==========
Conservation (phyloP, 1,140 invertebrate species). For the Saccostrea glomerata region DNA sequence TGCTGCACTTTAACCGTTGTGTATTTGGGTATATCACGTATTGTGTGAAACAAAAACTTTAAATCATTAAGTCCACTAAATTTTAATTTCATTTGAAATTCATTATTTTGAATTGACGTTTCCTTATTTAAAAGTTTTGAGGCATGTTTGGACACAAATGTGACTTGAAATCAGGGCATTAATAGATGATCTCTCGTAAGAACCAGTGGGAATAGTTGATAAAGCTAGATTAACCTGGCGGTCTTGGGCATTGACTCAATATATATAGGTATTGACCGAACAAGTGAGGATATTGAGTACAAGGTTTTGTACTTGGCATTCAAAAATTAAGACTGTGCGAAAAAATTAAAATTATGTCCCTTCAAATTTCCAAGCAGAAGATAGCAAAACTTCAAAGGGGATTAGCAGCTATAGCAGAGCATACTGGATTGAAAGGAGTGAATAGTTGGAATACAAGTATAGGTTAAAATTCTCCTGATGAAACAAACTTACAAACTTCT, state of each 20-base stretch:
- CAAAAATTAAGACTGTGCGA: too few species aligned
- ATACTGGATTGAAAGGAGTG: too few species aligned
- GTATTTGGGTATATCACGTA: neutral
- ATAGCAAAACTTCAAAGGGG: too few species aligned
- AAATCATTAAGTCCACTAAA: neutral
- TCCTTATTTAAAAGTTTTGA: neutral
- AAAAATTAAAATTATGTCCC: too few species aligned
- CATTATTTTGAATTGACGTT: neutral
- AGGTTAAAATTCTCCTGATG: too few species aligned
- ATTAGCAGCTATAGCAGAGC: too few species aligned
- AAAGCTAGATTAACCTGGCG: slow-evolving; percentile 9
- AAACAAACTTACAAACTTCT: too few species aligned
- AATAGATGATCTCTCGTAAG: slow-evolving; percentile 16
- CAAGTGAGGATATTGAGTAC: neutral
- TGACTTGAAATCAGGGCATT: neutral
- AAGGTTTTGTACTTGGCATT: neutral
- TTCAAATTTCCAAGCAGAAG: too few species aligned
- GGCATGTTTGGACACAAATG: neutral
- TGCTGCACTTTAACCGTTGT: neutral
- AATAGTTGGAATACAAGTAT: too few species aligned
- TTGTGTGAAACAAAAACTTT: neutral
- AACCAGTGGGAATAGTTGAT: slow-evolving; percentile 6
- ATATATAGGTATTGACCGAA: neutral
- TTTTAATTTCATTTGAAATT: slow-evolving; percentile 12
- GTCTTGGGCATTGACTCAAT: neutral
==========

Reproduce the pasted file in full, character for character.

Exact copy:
Conservation (phyloP, 1,140 invertebrate species). For the Saccostrea glomerata region DNA sequence TGCTGCACTTTAACCGTTGTGTATTTGGGTATATCACGTATTGTGTGAAACAAAAACTTTAAATCATTAAGTCCACTAAATTTTAATTTCATTTGAAATTCATTATTTTGAATTGACGTTTCCTTATTTAAAAGTTTTGAGGCATGTTTGGACACAAATGTGACTTGAAATCAGGGCATTAATAGATGATCTCTCGTAAGAACCAGTGGGAATAGTTGATAAAGCTAGATTAACCTGGCGGTCTTGGGCATTGACTCAATATATATAGGTATTGACCGAACAAGTGAGGATATTGAGTACAAGGTTTTGTACTTGGCATTCAAAAATTAAGACTGTGCGAAAAAATTAAAATTATGTCCCTTCAAATTTCCAAGCAGAAGATAGCAAAACTTCAAAGGGGATTAGCAGCTATAGCAGAGCATACTGGATTGAAAGGAGTGAATAGTTGGAATACAAGTATAGGTTAAAATTCTCCTGATGAAACAAACTTACAAACTTCT, state of each 20-base stretch:
- CAAAAATTAAGACTGTGCGA: too few species aligned
- ATACTGGATTGAAAGGAGTG: too few species aligned
- GTATTTGGGTATATCACGTA: neutral
- ATAGCAAAACTTCAAAGGGG: too few species aligned
- AAATCATTAAGTCCACTAAA: neutral
- TCCTTATTTAAAAGTTTTGA: neutral
- AAAAATTAAAATTATGTCCC: too few species aligned
- CATTATTTTGAATTGACGTT: neutral
- AGGTTAAAATTCTCCTGATG: too few species aligned
- ATTAGCAGCTATAGCAGAGC: too few species aligned
- AAAGCTAGATTAACCTGGCG: slow-evolving; percentile 9
- AAACAAACTTACAAACTTCT: too few species aligned
- AATAGATGATCTCTCGTAAG: slow-evolving; percentile 16
- CAAGTGAGGATATTGAGTAC: neutral
- TGACTTGAAATCAGGGCATT: neutral
- AAGGTTTTGTACTTGGCATT: neutral
- TTCAAATTTCCAAGCAGAAG: too few species aligned
- GGCATGTTTGGACACAAATG: neutral
- TGCTGCACTTTAACCGTTGT: neutral
- AATAGTTGGAATACAAGTAT: too few species aligned
- TTGTGTGAAACAAAAACTTT: neutral
- AACCAGTGGGAATAGTTGAT: slow-evolving; percentile 6
- ATATATAGGTATTGACCGAA: neutral
- TTTTAATTTCATTTGAAATT: slow-evolving; percentile 12
- GTCTTGGGCATTGACTCAAT: neutral